Whether you’re in Kumamoto as a resident or a tourist, trying the local food should be top of your to-do list. Each region in Japan has its own specialist dishes, and Kumamoto has some particularly delectable treats to try out. If you want an authentic experience of eating traditional, local food, check out the popular Yokobachi restaurant.
This restaurant can be a little pricey, but it’s worth it for the amazing experience. I recommend getting a set meal so that you can try as many dishes as possible – it’s a good idea to go in a group to get the most out of it. There are a couple of different options for set menus – we went for the mid-range menu at 3,500 Yen per person, which came with 10 different plates of food. There is an English menu for those who can’t read Japanese, but the food is seasonal and sometimes things are substituted when they run out of certain ingredients.
Our first course was a salad – crisp lettuce leaves with mushy avocado, with large prawns and chunks of chicken under a sprinkling of flaked almonds. A juicy wedge of lemon to flavour, it made a for a great palate cleanser to start the meal. Next up was sashimi. There were five different types of fish cut in thick, generous slabs, presented on a rustic plate of entwined twigs. To tell how good a restaurant is in Japan, just look at the size of their sashimi slices; Yokobachi didn’t disappoint. The crowning glory was the salmon – it was marbled with layers of fat that left a creamy taste on your tongue.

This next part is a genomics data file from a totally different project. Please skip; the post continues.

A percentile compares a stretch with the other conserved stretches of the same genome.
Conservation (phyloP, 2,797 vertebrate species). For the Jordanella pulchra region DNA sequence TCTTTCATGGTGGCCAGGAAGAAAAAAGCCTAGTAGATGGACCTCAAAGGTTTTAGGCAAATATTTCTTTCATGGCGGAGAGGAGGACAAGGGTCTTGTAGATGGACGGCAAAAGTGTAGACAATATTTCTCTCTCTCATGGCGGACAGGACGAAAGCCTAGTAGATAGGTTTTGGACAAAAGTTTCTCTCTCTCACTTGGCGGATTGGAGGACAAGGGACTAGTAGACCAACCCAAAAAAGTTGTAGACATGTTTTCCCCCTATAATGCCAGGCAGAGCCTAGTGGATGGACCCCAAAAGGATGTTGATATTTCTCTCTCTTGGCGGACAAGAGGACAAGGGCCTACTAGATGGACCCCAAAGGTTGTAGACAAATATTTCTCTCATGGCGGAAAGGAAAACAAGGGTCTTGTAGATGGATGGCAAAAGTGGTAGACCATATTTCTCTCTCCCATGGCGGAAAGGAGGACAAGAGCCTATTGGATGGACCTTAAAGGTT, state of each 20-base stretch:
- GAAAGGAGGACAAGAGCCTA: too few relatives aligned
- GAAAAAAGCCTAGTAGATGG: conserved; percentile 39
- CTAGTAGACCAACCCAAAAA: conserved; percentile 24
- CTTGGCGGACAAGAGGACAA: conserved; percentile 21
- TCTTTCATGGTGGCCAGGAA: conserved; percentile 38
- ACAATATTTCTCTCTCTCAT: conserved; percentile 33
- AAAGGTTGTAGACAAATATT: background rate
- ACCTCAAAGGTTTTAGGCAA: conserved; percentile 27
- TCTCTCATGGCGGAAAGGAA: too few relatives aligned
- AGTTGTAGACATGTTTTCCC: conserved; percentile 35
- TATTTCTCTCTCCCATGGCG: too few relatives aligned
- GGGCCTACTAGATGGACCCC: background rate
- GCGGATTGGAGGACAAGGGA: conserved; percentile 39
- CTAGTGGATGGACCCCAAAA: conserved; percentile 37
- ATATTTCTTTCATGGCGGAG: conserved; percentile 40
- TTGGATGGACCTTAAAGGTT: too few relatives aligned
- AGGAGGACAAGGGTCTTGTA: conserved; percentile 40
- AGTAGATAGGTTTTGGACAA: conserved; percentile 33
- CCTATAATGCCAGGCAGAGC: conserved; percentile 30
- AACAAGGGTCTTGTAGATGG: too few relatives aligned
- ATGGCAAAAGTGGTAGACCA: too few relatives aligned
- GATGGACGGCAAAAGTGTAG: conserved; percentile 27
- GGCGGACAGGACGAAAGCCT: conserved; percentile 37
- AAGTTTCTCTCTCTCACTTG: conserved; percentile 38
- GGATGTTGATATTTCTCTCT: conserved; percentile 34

The next course is basically the whole reason why you should choose Yokobachi – a plate of basashi (馬刺し), horse meat sashimi. Kumamoto’s famous dish is horse meat. The plate comes with two different types of basashi – one is a dark red colour and the other is a lighter pink, which was rippled with seams of fat. Served with some lemon, garlic, ginger, raw red onion and spring onion, the flavours complement each other very well. Basashi is usually quite expensive if it’s bought on it’s own, but when it is included in part of a set, you don’t feel like you’re being ripped off.
The next courses were fried red snapper and then skewered beef – the beef was mocha brown at the edges and a rosy pink in the middle. The taste was smoky and exquisitely mouth-watering. A strong, aromatic flavour which greatly contrasted the subtle deliciousness of the salmon sashimi.
Another great part of the meal – a traditional food that tourists will love to try – is the Japanese hot pot. There are different varieties of hot pot, the most popular being the onomatopoeically named shabu-shabu (for the sound of the swishing of the meat in the broth). At Yokobachi, the hot pot was horse meat – and it tasted much more delicious in this way than it did in sashimi slices. The hot pot was filling and fragrant – a particularly good choice for a winter warmer.
After that, another round of luxury with raw oysters. I’ve never been such a fan of oysters, but it was actually a really nice addition to the meal, especially after all the heavy meaty dishes, it was refreshing to have something flavoursome but lighter, and with that overwhelming taste of a misty sea breeze. After an obligatory bowl of rice (which we mixed into the leftover broth from the shabu-shabu, with some raw egg) we had a dessert of dark jelly, almond pudding and scattered goji berries. A nice end to a fantastic meal.
As I said, the Yokobachi menu is seasonal, but whatever you get served, you can rest assured that picking the set menu will be a good choice. The restaurant is atmospheric and food is prepared in an intricate way. This restaurant is a good option for those celebrating a special occasion, or if you have guests visiting.